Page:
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With a Trump administration and Republican-controlled Congress that have similarly-aligned goals for tax reform, the likelihood of a tax reform package being enacted in 2017 is higher than it has been in years. A key component of these discussions will be how to tax $2.5 trillion in collective profits that U.S. multinational corporations have parked offshore to avoid paying U.S. taxes.
U.S. multinationals are avoiding up to $718 billion in taxes on this offshore profit cash hoard.
The key reason companies use accounting gimmicks and other maneuvers to book profits offshore is that our corporate tax code allows them to indefinitely defer paying U.S. taxes on their foreign profits until they are officially repatriated to the United States. For example, Apple now holds $216 billion in earnings offshore on which it appears to have paid a tax rate of less than 4 percent, meaning that deferring taxation on these profits has allowed it to avoid an estimated $67 billion in U.S. taxes.
This offshore cash sum and the tax revenue it could generate is no secret to lawmakers. For the last several years, various lawmakers have introduced proposals that would either incentivize or force corporations to repatriate their profits. Unfortunately, most of the proposals would either perpetuate corporate tax avoidance or incentivize corporations to repatriate their current offshore profits but then return to stashing cash offshore in anticipation of another future tax break.
For example, a “repatriation holiday” is a popular proposal floated by Republicans and Democrats that would allow companies to voluntarily repatriate offshore profits at a sharply reduced rate. Similarly, a “deemed repatriation” proposal would levy a one-time mandatory tax (ranging from 8.75 to 14 percent) on the accumulated offshore funds at a reduced rate. For example, President-Elect Donald Trump has proposed a deemed repatriation at a 10 percent rate as part of his tax reform plan, with no plan on how he might treat future offshore earnings. What this means is that under Trump’s plan, companies would be let off the hook for more than $500 billion of the $718 billion in taxes they owe on their offshore earnings, representing a substantial reward to those companies engaged in offshore tax avoidance.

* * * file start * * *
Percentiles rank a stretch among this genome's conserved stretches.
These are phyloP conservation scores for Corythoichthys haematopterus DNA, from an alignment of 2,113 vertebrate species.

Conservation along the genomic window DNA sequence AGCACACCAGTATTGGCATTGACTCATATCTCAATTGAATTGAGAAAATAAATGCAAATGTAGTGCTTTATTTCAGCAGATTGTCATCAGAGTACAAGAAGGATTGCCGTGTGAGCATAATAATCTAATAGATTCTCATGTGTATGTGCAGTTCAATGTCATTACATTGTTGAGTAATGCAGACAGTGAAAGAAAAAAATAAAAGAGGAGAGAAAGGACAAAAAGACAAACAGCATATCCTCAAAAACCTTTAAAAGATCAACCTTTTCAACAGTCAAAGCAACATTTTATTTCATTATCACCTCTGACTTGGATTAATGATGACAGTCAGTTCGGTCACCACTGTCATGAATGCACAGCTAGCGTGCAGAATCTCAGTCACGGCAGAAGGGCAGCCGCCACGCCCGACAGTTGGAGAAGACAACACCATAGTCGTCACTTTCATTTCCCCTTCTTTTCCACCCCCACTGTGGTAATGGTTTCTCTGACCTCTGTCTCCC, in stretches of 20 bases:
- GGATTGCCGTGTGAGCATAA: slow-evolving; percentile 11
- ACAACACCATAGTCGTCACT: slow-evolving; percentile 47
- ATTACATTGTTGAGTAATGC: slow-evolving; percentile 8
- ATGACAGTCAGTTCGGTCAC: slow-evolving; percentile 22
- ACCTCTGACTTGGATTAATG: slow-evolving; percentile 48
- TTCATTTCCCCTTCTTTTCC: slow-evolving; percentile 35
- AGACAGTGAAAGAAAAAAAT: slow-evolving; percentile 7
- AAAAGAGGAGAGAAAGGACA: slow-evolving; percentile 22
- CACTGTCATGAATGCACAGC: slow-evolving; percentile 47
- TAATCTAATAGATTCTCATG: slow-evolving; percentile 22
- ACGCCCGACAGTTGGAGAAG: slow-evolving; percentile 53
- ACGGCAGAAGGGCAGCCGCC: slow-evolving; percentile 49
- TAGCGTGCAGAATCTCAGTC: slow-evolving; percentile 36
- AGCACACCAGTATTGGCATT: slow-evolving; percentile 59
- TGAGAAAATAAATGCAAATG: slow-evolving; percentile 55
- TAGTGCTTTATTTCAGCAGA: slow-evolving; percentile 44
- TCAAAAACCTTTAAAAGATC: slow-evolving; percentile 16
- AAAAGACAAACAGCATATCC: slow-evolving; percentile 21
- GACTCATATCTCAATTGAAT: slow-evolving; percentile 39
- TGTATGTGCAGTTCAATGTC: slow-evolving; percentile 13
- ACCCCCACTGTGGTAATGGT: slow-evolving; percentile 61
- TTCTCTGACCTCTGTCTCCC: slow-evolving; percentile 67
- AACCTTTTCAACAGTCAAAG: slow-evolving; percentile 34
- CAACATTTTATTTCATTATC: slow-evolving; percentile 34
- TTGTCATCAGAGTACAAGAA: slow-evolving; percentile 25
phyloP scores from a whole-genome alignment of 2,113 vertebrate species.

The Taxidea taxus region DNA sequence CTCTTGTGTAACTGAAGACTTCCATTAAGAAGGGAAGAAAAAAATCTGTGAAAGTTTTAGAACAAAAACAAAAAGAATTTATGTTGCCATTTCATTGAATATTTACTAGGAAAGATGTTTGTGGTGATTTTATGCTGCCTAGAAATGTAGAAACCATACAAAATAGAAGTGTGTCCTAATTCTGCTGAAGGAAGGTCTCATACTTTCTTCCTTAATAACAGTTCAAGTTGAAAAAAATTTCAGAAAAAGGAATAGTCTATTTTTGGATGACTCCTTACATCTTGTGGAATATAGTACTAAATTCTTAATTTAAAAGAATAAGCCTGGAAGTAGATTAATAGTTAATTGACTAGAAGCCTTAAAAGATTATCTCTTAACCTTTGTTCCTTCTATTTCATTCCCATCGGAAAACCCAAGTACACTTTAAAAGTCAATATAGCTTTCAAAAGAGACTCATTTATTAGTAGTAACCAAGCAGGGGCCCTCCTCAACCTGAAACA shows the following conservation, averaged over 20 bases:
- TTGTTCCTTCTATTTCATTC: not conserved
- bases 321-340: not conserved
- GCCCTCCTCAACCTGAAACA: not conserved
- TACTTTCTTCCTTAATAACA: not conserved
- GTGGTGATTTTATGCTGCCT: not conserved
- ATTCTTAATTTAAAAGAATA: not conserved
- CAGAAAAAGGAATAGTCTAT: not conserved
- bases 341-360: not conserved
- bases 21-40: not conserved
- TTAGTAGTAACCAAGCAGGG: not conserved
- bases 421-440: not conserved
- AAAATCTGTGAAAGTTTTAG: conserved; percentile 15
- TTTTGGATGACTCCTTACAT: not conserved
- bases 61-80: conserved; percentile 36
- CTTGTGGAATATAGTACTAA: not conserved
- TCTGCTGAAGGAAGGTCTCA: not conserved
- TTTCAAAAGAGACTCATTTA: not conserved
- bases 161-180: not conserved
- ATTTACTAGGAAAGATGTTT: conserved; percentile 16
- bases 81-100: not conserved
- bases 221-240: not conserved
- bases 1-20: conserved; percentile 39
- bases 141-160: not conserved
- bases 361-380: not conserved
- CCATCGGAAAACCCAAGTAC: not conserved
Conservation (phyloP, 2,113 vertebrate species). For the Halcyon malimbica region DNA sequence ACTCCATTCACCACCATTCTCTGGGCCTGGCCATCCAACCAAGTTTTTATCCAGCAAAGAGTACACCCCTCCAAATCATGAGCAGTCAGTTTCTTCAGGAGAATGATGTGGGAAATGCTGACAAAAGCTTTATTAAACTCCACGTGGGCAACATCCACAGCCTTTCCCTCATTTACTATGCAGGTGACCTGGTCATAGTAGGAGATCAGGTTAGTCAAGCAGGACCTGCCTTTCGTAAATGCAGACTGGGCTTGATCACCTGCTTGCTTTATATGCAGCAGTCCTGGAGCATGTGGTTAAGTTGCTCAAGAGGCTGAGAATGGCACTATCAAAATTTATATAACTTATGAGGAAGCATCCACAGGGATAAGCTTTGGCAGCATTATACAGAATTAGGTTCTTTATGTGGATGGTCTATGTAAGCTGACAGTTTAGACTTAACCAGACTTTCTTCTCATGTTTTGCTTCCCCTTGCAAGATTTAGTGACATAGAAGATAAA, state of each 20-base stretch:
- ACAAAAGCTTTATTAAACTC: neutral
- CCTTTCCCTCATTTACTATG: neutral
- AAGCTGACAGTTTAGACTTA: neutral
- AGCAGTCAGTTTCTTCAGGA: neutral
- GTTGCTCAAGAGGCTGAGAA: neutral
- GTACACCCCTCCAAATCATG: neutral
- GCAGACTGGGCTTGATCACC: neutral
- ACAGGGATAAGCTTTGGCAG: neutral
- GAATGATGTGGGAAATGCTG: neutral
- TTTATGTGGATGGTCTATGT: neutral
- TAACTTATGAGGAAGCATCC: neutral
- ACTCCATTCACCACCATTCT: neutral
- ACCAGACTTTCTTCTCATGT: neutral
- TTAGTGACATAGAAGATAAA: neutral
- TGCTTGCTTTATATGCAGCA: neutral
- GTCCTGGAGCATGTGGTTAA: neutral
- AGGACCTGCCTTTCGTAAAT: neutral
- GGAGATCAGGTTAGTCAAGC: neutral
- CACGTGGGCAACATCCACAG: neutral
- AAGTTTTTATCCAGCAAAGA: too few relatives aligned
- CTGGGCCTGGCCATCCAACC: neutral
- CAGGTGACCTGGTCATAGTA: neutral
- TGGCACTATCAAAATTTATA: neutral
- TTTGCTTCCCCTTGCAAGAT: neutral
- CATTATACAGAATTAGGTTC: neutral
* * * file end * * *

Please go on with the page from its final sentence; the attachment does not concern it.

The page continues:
Lawmakers seem to be willing to compromise on this as they are eying a quick fix way to finance much-needed infrastructure improvements at a time when they cannot agree, for example, on how to ensure the Highway Transportation Fund remains solvent in the long-term. One possibility moving forward is that revenues raised from a deemed repatriation could be used to finance infrastructure improvements. Variations of this idea have been proposed by President Obama and members of Congress including Representative John Delaney and Senators Barbara Boxer and Rand Paul. In a recent meeting between Trump advisor Stephen Moore and Republican lawmakers, Moore proposed linking Trump’s 10 percent deemed repatriation with infrastructure spending as one way to make the plan bipartisan. However, many congressional Republicans (including House Ways and Means Committee Chairman Kevin Brady, who is tasked with drafting tax reform legislation) would prefer that revenues from a deemed repatriation be used to lower corporate rates. And if Republicans decide to push through tax reform using “budget reconciliation” (a special legislative process where the threat of a filibuster is eliminated), Democratic support will not be needed to pass tax changes. Other Trump advisors have also suggested new tax credits for corporate infrastructure equity investments, which could potentially offset or eliminate a company’s repatriation tax liability.
Rather than grant corporations a substantial tax break on their offshore earnings to generate a short-term revenue boost, lawmakers should no longer allow companies to defer paying taxes on their foreign earnings. Such a move could curtail offshore tax avoidance and generate substantially more revenue, which could be used to make the public investments in infrastructure, health care and other critical areas that we need.
For additional information on the various repatriation proposals and how they would work, see ITEP’s new Comprehensive Guide to Repatriation Proposals or our related two-page fact sheet What You Need to Know About Repatriation Proposals.